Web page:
Home   News   Article

Business to move to new premises over ‘hopeless’ issues at King's Lynn Innovation Centre

More news, no ads


West Norfolk Council has defended the success of the King’s Lynn Innovation Centre (KLIC) after an outgoing tenant described the building as “hopeless”.

Peter Lawrence, director of Human Capital Department, says his company is moving to the North Lynn Industrial Estate because of what he claims are the problems at KLIC.

He said that since West Norfolk Council took over the management of the building from Norfolk and Waveney Enterprise Services (NWES), tenants continued to face difficulties.

KLIC centre in Lynn. (7806938)
KLIC centre in Lynn. (7806938)

Mr Lawrence questioned whether the building is serving its purpose as a site for start-up businesses.

And he argued there were fundamental flaws with its operation of KLIC, including a lack of staff on reception, a faulty buzzer, meaning visitors often did not know where to go on arrival.

A lack of car parking and signage, as well as a poor landline telephone signal were also highlighted. Mr Lawrence said the phone would often be down so clients were unable to call him.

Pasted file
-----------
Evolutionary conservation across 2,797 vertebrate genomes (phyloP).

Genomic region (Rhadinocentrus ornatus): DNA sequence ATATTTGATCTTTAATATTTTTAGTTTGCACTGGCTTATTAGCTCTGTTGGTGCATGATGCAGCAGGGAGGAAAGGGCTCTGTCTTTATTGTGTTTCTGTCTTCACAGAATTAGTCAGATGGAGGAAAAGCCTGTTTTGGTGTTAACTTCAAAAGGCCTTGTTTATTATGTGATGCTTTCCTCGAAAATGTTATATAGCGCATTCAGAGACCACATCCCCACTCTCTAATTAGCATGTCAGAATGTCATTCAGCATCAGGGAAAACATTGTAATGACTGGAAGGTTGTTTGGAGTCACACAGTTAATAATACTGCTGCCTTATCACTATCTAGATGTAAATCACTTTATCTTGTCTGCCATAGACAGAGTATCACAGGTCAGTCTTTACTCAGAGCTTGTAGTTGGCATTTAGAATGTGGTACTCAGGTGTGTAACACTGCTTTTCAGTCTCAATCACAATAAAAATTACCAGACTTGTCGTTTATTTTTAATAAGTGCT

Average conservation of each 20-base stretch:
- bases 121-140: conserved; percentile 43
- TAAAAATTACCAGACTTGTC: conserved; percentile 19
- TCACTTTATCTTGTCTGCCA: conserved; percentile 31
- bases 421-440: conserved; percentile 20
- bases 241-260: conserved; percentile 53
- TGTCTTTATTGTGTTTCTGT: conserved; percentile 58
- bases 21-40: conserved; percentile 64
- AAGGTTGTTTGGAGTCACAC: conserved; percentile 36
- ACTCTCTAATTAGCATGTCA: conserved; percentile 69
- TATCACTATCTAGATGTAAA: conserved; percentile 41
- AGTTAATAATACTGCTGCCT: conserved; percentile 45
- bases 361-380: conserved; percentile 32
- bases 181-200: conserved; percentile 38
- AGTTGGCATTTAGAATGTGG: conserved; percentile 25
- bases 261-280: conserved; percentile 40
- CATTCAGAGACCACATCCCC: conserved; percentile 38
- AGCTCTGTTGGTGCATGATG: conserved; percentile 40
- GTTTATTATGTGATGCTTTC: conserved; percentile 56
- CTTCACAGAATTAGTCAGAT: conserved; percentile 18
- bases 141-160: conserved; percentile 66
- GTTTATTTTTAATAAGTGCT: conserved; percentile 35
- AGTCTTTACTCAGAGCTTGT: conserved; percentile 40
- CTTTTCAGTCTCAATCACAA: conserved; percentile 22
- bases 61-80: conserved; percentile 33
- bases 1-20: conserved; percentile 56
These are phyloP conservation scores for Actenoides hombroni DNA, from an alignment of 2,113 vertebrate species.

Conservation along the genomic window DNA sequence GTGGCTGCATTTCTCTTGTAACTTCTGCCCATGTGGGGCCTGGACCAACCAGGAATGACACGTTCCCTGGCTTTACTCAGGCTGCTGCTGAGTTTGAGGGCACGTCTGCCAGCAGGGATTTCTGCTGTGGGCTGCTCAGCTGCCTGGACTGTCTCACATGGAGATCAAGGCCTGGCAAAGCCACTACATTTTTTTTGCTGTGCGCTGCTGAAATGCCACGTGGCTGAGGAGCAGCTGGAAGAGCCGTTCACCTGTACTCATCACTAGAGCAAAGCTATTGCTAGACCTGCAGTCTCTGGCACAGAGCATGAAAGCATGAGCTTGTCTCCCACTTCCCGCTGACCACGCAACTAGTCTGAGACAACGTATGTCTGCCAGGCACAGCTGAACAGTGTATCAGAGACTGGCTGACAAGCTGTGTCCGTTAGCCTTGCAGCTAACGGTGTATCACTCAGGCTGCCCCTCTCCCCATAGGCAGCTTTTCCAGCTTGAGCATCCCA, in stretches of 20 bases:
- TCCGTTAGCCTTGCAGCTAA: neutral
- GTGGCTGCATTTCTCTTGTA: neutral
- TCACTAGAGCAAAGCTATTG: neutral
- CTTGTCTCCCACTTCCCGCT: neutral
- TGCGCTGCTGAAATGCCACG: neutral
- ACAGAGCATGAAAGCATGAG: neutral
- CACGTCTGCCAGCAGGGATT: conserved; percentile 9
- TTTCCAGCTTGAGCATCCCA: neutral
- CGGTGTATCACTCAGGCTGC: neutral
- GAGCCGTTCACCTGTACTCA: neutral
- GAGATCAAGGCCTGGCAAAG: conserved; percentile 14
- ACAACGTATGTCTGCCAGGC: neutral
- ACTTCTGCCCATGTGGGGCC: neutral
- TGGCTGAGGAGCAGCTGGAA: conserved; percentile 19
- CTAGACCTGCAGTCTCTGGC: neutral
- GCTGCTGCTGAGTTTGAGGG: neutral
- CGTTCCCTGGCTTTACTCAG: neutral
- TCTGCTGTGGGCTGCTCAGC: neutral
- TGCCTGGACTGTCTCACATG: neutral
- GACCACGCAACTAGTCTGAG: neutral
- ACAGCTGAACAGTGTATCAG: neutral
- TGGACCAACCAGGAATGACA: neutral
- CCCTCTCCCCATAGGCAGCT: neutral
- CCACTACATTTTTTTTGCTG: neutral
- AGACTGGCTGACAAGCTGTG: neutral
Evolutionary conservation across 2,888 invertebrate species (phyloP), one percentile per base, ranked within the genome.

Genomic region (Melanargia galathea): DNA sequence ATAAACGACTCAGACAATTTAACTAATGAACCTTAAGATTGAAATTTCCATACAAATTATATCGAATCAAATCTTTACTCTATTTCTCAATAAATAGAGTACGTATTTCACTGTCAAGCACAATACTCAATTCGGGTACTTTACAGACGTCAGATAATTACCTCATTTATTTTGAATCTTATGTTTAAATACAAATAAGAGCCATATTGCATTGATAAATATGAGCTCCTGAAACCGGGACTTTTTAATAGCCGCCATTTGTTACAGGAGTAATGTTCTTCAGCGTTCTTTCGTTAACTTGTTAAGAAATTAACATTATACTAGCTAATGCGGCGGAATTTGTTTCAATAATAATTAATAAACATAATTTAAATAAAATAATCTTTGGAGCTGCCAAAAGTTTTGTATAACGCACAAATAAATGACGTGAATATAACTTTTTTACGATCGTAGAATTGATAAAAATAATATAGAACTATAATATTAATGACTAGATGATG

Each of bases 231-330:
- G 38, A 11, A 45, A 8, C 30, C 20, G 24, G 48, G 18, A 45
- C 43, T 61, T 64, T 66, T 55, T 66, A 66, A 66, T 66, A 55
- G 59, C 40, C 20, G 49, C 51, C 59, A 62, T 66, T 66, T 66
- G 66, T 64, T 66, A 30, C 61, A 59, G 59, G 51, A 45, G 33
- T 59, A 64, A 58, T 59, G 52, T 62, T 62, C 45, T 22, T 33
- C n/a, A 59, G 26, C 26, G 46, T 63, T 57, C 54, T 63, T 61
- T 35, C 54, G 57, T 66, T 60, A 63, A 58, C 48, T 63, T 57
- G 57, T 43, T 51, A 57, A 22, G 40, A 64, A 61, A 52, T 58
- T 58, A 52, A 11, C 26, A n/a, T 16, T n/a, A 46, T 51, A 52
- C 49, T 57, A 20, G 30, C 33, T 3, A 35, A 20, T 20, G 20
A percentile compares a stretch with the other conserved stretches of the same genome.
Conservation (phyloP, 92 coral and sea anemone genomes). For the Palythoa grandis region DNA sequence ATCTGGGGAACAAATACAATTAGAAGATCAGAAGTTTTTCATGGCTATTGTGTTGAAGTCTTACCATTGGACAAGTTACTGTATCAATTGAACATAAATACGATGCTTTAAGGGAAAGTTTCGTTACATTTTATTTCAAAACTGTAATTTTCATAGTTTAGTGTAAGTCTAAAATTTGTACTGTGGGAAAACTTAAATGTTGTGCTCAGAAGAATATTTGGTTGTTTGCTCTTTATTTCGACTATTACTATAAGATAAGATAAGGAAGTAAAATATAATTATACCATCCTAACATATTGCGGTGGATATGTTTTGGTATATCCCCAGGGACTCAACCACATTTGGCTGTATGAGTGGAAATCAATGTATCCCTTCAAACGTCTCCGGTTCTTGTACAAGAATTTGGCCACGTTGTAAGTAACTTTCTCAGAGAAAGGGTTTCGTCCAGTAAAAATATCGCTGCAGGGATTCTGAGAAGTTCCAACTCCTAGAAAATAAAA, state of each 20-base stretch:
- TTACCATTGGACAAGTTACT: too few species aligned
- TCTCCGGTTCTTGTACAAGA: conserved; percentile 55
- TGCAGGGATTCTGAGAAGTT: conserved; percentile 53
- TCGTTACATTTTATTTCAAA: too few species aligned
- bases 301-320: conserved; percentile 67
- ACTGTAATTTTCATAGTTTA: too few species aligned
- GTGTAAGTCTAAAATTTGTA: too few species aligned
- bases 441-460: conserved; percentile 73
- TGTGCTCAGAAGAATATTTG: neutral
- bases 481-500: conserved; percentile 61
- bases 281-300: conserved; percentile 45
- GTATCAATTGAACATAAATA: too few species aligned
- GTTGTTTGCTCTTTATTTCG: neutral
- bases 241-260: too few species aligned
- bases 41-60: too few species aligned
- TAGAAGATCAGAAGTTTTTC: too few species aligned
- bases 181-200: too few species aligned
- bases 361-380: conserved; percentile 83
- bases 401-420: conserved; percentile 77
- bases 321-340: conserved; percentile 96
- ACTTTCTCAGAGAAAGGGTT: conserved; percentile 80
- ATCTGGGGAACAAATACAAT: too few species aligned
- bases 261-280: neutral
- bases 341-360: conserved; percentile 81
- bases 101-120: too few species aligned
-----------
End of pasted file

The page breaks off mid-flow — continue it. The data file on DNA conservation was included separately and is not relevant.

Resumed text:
He said: “This centre should be about businesses establishing themselves but the opposite is happening.

“This is public money being spent but it is not being used for the purposes it was originally intended for. It’s just trying to maximise the rent so money is coming in.”

Graham Middleton, West Norfolk Council cabinet member for business development, said temporary arrangements are in place for tenants to park at the former Nar Ouse Regeneration Area (NORA) site office, though Mr Lawrence suggested rubble left at the site made that difficult.

Mr Middleton added that the council are looking at ways to improve the parking and public transport near the centre.

He said: “The King’s Lynn Innovation Centre is working well and is almost fully occupied. This success has led to some parking issues at the centre which have been highlighted.

“The busier the centre becomes the greater the pressure on the car parking on site.”

On other issues raised by Mr Lawrence, Mr Middleton said they were looking to upgrade the entry system so reception staff can respond when they are not at the desk.

He added: “There have been a few minor issues that you would get with any building and these are reported and resolved as quickly as possible.

“We have assured tenants that we are working on these matters.”

The row comes as a special meeting of the authority’s audit committee next Monday, February 10, is due to discuss the findings of a cross-party group set up to examine its handling of the KLIC issue.

But it is listed as an exempt item, meaning the debate is likely to take place in a closed session.

This site uses cookies. By continuing to browse the site you are agreeing to our use of cookies - Learn More